a1 Philosophy, Rutgers University
Twentieth century philosophers introduced the distinction between “objective rightness” and “subjective rightness” to achieve two primary goals. The first goal is to reduce the paradoxical tension between our judgments of (i) what is best for an agent to do in light of the actual circumstances in which she acts and (ii) what is wisest for her to do in light of her mistaken or uncertain beliefs about her circumstances. The second goal is to provide moral guidance to an agent who may be uncertain about the circumstances in which she acts, and hence is unable to use her standard moral principle directly in deciding what to do. This paper distinguishes two important senses of “moral guidance”; proposes criteria of adequacy for accounts of subjective rightness; canvasses existing definitions for “subjective rightness”; finds them all deficient; and proposes a new and more successful account. It argues that each comprehensive moral theory must include multiple principles of subjective rightness to address the epistemic situations of the full range of moral decision-makers, and shows that accounts of subjective rightness formulated in terms of what it would reasonable for the agent to believe cannot provide that guidance.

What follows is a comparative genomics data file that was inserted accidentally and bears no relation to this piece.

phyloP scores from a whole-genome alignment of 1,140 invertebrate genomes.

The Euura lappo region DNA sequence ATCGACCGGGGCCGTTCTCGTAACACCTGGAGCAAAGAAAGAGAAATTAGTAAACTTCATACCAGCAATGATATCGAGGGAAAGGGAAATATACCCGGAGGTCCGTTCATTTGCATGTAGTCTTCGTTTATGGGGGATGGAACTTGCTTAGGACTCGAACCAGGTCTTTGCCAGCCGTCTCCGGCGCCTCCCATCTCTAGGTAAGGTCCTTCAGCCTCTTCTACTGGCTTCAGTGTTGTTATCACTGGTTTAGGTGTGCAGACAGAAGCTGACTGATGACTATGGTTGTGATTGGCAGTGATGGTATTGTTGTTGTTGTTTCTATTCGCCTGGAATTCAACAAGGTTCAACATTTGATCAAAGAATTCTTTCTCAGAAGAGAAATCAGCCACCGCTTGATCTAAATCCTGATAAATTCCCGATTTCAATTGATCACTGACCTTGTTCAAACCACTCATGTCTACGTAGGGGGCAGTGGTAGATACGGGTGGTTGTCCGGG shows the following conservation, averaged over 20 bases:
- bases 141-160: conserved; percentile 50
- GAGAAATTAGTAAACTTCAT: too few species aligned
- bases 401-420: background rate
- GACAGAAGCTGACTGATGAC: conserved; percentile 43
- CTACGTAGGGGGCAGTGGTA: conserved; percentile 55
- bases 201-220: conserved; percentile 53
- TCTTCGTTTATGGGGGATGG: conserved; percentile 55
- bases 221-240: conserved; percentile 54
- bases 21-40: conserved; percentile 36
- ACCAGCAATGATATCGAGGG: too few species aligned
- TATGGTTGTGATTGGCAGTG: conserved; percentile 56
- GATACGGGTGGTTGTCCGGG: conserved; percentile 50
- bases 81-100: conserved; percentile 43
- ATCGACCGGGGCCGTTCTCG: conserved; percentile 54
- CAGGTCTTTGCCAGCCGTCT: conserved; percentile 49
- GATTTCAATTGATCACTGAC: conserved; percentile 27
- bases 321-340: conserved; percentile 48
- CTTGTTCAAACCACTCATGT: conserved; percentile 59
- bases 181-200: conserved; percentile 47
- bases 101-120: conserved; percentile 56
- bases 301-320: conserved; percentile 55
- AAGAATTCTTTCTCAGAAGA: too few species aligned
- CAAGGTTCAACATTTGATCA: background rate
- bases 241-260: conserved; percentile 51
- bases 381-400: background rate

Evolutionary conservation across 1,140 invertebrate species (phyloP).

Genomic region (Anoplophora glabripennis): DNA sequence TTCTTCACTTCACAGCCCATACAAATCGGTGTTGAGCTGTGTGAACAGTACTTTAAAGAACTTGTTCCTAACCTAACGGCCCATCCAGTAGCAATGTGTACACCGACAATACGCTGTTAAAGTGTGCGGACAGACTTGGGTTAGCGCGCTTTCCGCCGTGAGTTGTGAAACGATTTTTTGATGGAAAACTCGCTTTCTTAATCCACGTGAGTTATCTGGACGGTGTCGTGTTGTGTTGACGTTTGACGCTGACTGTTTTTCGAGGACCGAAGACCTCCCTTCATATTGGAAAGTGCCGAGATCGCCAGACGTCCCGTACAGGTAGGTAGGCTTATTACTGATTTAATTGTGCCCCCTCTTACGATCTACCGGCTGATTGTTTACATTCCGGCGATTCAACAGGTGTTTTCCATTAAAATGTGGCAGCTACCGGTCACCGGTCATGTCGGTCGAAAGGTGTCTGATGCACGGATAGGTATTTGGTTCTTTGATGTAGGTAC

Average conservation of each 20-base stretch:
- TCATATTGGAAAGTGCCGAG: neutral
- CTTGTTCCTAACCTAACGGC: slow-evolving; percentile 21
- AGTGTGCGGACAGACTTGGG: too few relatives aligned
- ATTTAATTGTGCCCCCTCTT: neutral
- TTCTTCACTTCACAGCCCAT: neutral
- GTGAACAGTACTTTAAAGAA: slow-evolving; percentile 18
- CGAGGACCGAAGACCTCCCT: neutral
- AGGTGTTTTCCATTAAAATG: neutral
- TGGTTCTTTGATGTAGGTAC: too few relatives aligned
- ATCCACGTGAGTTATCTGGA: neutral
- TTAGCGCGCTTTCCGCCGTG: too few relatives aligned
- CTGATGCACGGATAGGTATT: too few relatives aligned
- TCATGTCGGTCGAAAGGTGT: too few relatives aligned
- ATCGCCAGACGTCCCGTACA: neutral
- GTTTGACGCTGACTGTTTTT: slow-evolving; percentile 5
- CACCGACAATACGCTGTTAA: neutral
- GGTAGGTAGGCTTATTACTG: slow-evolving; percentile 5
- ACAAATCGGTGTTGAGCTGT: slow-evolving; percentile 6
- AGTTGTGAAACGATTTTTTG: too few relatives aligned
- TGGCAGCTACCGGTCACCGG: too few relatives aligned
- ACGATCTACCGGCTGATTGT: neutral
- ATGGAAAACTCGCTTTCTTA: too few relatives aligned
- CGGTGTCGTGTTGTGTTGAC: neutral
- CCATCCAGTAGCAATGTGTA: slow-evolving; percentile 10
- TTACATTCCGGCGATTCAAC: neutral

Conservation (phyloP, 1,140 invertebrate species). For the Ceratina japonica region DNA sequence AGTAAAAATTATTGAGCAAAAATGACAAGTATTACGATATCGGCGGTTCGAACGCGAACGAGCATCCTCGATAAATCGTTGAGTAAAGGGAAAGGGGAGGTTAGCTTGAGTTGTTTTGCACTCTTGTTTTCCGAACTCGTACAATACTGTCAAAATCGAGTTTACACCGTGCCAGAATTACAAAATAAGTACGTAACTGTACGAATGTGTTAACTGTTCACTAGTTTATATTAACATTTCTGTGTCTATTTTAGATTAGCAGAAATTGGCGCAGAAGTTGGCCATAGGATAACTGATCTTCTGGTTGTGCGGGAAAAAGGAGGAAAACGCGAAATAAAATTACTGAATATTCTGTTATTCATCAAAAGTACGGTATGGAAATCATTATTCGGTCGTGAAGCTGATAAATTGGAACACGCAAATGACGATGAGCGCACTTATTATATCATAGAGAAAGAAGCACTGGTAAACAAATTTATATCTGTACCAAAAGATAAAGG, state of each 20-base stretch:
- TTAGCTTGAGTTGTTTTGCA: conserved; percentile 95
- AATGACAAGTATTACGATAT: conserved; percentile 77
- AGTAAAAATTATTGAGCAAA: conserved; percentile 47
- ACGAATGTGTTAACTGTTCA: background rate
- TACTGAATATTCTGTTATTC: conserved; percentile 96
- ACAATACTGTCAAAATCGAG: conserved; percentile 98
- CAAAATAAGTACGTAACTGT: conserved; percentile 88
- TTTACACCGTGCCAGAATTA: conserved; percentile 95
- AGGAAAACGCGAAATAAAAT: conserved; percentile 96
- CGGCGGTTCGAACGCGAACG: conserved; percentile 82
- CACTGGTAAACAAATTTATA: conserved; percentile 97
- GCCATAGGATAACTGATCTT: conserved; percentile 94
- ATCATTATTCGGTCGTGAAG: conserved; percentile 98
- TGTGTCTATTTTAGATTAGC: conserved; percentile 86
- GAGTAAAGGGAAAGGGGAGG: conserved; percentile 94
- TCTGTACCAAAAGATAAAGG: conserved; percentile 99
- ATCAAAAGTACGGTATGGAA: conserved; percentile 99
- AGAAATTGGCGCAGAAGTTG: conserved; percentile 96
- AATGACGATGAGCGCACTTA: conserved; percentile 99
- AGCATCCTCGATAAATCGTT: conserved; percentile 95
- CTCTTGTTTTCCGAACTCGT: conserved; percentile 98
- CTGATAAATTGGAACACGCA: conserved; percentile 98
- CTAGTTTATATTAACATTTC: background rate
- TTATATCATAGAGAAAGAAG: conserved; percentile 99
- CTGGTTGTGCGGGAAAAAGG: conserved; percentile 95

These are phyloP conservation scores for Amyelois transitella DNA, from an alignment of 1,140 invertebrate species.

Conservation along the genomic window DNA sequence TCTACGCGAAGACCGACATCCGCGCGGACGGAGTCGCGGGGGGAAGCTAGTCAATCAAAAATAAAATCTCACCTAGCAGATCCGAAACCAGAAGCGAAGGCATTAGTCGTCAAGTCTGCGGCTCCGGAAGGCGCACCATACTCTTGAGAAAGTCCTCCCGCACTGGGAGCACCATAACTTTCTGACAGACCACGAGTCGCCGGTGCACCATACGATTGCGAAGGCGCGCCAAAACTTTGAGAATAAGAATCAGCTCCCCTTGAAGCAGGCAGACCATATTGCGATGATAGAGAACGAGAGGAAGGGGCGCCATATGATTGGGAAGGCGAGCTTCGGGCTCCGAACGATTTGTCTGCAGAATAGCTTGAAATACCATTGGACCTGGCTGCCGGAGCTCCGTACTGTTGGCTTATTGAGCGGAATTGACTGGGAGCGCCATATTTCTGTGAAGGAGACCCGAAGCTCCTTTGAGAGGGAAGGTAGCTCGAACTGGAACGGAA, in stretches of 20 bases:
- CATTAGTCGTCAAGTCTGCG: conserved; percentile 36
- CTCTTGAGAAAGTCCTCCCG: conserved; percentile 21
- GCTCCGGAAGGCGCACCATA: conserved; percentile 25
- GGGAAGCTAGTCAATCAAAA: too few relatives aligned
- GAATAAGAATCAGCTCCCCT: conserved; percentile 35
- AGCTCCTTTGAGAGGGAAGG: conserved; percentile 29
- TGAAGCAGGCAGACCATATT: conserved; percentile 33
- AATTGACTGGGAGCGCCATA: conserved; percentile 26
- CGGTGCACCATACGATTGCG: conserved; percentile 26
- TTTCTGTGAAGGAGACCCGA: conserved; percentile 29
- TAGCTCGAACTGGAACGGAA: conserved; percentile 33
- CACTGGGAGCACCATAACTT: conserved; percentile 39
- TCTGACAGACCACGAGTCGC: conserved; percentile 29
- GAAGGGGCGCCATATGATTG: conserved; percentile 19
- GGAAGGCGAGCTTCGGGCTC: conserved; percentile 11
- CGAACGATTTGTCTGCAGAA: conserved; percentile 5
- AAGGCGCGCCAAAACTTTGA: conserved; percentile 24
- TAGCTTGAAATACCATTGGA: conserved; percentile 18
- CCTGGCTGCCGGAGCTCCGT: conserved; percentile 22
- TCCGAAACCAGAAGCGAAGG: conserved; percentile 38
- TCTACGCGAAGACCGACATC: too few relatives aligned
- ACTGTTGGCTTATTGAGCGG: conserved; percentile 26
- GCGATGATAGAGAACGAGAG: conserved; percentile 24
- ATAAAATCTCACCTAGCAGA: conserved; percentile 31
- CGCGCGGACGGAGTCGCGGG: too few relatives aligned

I am grateful for discussion on these topics to participants in my graduate seminar during the spring of 2008, and in particular to Preston Greene, who convinced me that principles of objective rightness might include reference to the agent's beliefs. I am also grateful to the other contributors to this volume (especially Mark Timmons) for helpful discussion, as well as to the participants (especially Evan Williams and Ruth Chang) in the Rutgers University Value Theory discussion group, the participants in Elizabeth Harman's 2009 ethics seminar, the participants in the 2009 Felician Ethics Conference (especially Melinda Roberts), the participants in the 2009 Dartmouth workshop on Making Morality Work (Julia Driver, Walter Sinnott-Armstrong, Mark Timmons, and Michael Zimmerman), and to Nancy Gamburd, Alvin Goldman, Preston Greene, and Andrew Sepielli for comments on earlier versions of this essay. Ellen Frankel Paul provided welcome encouragement to clarify a number of key points.